Back to when Jordan was little.
At 17 months, we walked over to the same house that I wrote about when she was 4 months old. Now she was old enough to go on the swing set. The little boy was apparently on the swing that Jordan had wanted, so she threw a tantrum. There was another swing that was basically identical to this one, but that didn't matter. She was a toddler, and she was not getting her way. Since she wouldn't stop screaming and crying I decided that we needed to go home. Neither of us was having fun anyway. When she refused to leave, I had to pick her up. Picture a seven month pregnant woman trying to carry a flailing, kicking, screaming child down the block, while pushing an empty stroller. Not fun. I knew that she wanted to push her stroller, but I was so angry at this point, that I wouldn't let her.
Here is where I begin to self reflect. The question is, what was I so angry about? And this type of situation, as you will continue to see, happened so many times throughout the years. I reacted to her anger, with my own anger. I also reacted with anger towards her timidness and apprehension, as she got older. I am not proud of this fact.
Was I upset that my plan for her to have fun was not playing out? Was I worried about what the neighbors thought, and that they would judge my parenting skills? The answers to both of these questions was yes. I felt as if I would be categorized as a bad parent whose child was spoiled, unhappy and couldn't be controlled. It didn't help that whenever she didn't get what she wanted she threw a fit, no matter where we were, or who was around us.
And with my personality, I just couldn't give in once her behavior began to escalate. I believed that it would only reinforce the bad behavior. The truth is, when I didn't understand her behavior, it really bothered me. Probably more than it should have. I think that I am finally getting past this. It's about time, since she is almost eighteen. Or maybe I have just resigned myself to the fact that she is who she is. Her path is her own, and it will ultimately involve me less as the years go by. And that's okay.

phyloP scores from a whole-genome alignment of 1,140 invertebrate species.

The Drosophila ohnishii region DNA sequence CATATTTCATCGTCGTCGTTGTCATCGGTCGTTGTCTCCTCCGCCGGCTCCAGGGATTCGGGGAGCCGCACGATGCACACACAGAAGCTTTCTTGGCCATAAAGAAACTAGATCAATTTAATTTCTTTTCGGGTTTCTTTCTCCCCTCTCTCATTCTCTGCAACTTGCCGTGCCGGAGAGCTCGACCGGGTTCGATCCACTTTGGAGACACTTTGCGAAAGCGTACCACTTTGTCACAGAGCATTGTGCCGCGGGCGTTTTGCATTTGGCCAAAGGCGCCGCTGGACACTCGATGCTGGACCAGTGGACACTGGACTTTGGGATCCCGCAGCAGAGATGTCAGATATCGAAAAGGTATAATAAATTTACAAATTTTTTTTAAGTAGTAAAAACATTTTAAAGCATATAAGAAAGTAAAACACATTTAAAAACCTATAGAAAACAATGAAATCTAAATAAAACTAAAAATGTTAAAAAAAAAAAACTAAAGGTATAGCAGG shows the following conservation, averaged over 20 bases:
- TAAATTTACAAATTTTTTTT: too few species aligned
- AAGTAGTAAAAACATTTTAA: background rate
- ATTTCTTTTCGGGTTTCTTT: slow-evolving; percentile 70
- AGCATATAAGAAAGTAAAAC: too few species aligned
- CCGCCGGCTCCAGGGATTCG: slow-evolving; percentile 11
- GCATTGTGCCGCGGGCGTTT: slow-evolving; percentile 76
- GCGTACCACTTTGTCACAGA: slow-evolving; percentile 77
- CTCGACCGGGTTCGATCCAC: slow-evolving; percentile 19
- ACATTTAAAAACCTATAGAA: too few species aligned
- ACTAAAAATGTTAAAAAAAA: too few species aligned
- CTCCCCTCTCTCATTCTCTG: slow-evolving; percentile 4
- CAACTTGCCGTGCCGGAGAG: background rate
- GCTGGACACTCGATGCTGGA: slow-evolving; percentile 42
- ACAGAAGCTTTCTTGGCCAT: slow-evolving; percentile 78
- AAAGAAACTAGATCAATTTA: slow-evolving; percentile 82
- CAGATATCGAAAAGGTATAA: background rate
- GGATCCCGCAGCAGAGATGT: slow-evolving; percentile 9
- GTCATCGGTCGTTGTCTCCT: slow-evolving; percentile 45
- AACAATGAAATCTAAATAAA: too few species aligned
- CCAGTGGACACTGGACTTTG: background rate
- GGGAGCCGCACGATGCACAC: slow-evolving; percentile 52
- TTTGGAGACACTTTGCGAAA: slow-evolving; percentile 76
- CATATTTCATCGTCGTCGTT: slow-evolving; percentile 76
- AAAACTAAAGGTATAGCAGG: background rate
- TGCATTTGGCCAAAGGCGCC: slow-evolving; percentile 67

Looking back today, it's hard for me not to wonder if my reactive anger towards the situation and towards her, contributed to her feelings of anxiety. Seeing an angry parent would cause any child to feel anxious and out of control. How could it not? The not-so-funny-thing is, that's exactly how I was feeling. Anxious and out of control, but it manifested as anger. I'm pretty sure that fighting fire with fire with a 17 month old is probably not the most effective parenting technique out there.
But just like she is who she is, I am who I am. Getting past the misunderstandings, resentment, anger and hurt, was not easy for either of us. It took hard work and more communication and honesty than I ever thought necessary, or possible. Are things perfect? Of course not. But I can say that today, without a doubt, that I truly enjoy spending time with her. I like who she is becoming, even though we have our differences. And today, thankfully, we are both much less angry.
I kind of wish that I had read this quote sixteen years ago, but better late than never. :)
Original quote by Leon Brown.